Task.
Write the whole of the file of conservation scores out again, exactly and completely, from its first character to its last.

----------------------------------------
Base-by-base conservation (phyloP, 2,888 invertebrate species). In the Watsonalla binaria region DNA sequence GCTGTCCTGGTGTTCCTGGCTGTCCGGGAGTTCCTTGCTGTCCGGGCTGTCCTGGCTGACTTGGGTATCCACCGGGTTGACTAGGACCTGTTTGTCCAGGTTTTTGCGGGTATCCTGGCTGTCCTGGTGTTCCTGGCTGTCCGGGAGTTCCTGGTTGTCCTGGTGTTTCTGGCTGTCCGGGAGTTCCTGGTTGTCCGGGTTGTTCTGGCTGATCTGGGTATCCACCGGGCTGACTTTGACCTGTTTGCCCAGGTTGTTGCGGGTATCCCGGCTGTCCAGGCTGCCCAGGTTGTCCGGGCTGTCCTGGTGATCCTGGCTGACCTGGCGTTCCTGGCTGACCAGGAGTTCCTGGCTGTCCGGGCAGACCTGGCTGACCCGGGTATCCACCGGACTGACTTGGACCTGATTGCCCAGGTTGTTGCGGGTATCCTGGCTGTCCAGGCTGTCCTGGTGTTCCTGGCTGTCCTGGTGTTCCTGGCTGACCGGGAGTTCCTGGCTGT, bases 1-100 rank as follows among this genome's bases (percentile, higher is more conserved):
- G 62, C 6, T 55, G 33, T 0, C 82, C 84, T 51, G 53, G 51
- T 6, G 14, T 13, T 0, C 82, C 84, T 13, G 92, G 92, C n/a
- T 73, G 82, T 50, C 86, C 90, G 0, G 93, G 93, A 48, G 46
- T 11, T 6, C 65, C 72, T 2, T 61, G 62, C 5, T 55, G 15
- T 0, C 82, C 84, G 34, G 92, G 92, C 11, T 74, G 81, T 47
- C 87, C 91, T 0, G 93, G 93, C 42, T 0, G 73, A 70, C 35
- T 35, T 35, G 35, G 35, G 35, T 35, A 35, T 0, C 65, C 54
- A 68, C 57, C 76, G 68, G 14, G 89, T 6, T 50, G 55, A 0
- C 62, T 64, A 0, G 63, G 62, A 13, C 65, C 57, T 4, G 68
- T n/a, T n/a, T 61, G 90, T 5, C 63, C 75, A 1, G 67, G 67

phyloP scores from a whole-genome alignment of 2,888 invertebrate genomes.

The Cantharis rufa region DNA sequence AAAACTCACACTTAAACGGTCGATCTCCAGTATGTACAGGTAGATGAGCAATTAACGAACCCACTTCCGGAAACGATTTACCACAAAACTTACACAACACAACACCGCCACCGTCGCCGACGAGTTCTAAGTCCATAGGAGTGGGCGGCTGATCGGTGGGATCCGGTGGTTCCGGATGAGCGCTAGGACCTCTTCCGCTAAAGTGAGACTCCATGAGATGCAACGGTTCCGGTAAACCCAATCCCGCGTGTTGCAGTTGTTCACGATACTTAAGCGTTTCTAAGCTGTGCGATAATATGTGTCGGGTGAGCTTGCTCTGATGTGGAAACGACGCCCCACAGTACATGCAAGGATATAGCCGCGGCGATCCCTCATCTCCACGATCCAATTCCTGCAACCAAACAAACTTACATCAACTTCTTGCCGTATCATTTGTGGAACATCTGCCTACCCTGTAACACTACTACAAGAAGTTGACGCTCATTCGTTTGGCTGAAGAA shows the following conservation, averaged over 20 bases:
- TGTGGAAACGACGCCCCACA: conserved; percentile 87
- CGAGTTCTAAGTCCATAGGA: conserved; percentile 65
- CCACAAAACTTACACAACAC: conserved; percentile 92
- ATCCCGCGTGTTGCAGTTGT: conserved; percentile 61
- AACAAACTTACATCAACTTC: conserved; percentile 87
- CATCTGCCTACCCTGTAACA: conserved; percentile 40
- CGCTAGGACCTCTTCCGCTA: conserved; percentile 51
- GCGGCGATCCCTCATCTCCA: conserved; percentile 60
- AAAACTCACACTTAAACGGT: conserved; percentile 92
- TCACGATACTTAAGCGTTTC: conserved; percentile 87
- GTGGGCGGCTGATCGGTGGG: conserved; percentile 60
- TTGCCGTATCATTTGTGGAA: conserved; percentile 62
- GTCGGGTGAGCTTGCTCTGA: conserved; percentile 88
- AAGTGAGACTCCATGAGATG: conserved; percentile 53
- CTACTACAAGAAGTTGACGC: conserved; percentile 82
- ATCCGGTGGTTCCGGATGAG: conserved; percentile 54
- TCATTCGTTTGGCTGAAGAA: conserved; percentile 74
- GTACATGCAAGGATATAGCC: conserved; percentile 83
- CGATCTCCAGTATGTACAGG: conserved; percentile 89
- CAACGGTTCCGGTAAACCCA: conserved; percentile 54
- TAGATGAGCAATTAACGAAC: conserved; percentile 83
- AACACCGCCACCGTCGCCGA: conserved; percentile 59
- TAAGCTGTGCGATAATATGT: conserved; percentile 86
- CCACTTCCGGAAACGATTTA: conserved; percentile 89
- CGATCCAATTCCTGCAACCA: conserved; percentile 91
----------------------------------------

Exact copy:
Base-by-base conservation (phyloP, 2,888 invertebrate species). In the Watsonalla binaria region DNA sequence GCTGTCCTGGTGTTCCTGGCTGTCCGGGAGTTCCTTGCTGTCCGGGCTGTCCTGGCTGACTTGGGTATCCACCGGGTTGACTAGGACCTGTTTGTCCAGGTTTTTGCGGGTATCCTGGCTGTCCTGGTGTTCCTGGCTGTCCGGGAGTTCCTGGTTGTCCTGGTGTTTCTGGCTGTCCGGGAGTTCCTGGTTGTCCGGGTTGTTCTGGCTGATCTGGGTATCCACCGGGCTGACTTTGACCTGTTTGCCCAGGTTGTTGCGGGTATCCCGGCTGTCCAGGCTGCCCAGGTTGTCCGGGCTGTCCTGGTGATCCTGGCTGACCTGGCGTTCCTGGCTGACCAGGAGTTCCTGGCTGTCCGGGCAGACCTGGCTGACCCGGGTATCCACCGGACTGACTTGGACCTGATTGCCCAGGTTGTTGCGGGTATCCTGGCTGTCCAGGCTGTCCTGGTGTTCCTGGCTGTCCTGGTGTTCCTGGCTGACCGGGAGTTCCTGGCTGT, bases 1-100 rank as follows among this genome's bases (percentile, higher is more conserved):
- G 62, C 6, T 55, G 33, T 0, C 82, C 84, T 51, G 53, G 51
- T 6, G 14, T 13, T 0, C 82, C 84, T 13, G 92, G 92, C n/a
- T 73, G 82, T 50, C 86, C 90, G 0, G 93, G 93, A 48, G 46
- T 11, T 6, C 65, C 72, T 2, T 61, G 62, C 5, T 55, G 15
- T 0, C 82, C 84, G 34, G 92, G 92, C 11, T 74, G 81, T 47
- C 87, C 91, T 0, G 93, G 93, C 42, T 0, G 73, A 70, C 35
- T 35, T 35, G 35, G 35, G 35, T 35, A 35, T 0, C 65, C 54
- A 68, C 57, C 76, G 68, G 14, G 89, T 6, T 50, G 55, A 0
- C 62, T 64, A 0, G 63, G 62, A 13, C 65, C 57, T 4, G 68
- T n/a, T n/a, T 61, G 90, T 5, C 63, C 75, A 1, G 67, G 67

phyloP scores from a whole-genome alignment of 2,888 invertebrate genomes.

The Cantharis rufa region DNA sequence AAAACTCACACTTAAACGGTCGATCTCCAGTATGTACAGGTAGATGAGCAATTAACGAACCCACTTCCGGAAACGATTTACCACAAAACTTACACAACACAACACCGCCACCGTCGCCGACGAGTTCTAAGTCCATAGGAGTGGGCGGCTGATCGGTGGGATCCGGTGGTTCCGGATGAGCGCTAGGACCTCTTCCGCTAAAGTGAGACTCCATGAGATGCAACGGTTCCGGTAAACCCAATCCCGCGTGTTGCAGTTGTTCACGATACTTAAGCGTTTCTAAGCTGTGCGATAATATGTGTCGGGTGAGCTTGCTCTGATGTGGAAACGACGCCCCACAGTACATGCAAGGATATAGCCGCGGCGATCCCTCATCTCCACGATCCAATTCCTGCAACCAAACAAACTTACATCAACTTCTTGCCGTATCATTTGTGGAACATCTGCCTACCCTGTAACACTACTACAAGAAGTTGACGCTCATTCGTTTGGCTGAAGAA shows the following conservation, averaged over 20 bases:
- TGTGGAAACGACGCCCCACA: conserved; percentile 87
- CGAGTTCTAAGTCCATAGGA: conserved; percentile 65
- CCACAAAACTTACACAACAC: conserved; percentile 92
- ATCCCGCGTGTTGCAGTTGT: conserved; percentile 61
- AACAAACTTACATCAACTTC: conserved; percentile 87
- CATCTGCCTACCCTGTAACA: conserved; percentile 40
- CGCTAGGACCTCTTCCGCTA: conserved; percentile 51
- GCGGCGATCCCTCATCTCCA: conserved; percentile 60
- AAAACTCACACTTAAACGGT: conserved; percentile 92
- TCACGATACTTAAGCGTTTC: conserved; percentile 87
- GTGGGCGGCTGATCGGTGGG: conserved; percentile 60
- TTGCCGTATCATTTGTGGAA: conserved; percentile 62
- GTCGGGTGAGCTTGCTCTGA: conserved; percentile 88
- AAGTGAGACTCCATGAGATG: conserved; percentile 53
- CTACTACAAGAAGTTGACGC: conserved; percentile 82
- ATCCGGTGGTTCCGGATGAG: conserved; percentile 54
- TCATTCGTTTGGCTGAAGAA: conserved; percentile 74
- GTACATGCAAGGATATAGCC: conserved; percentile 83
- CGATCTCCAGTATGTACAGG: conserved; percentile 89
- CAACGGTTCCGGTAAACCCA: conserved; percentile 54
- TAGATGAGCAATTAACGAAC: conserved; percentile 83
- AACACCGCCACCGTCGCCGA: conserved; percentile 59
- TAAGCTGTGCGATAATATGT: conserved; percentile 86
- CCACTTCCGGAAACGATTTA: conserved; percentile 89
- CGATCCAATTCCTGCAACCA: conserved; percentile 91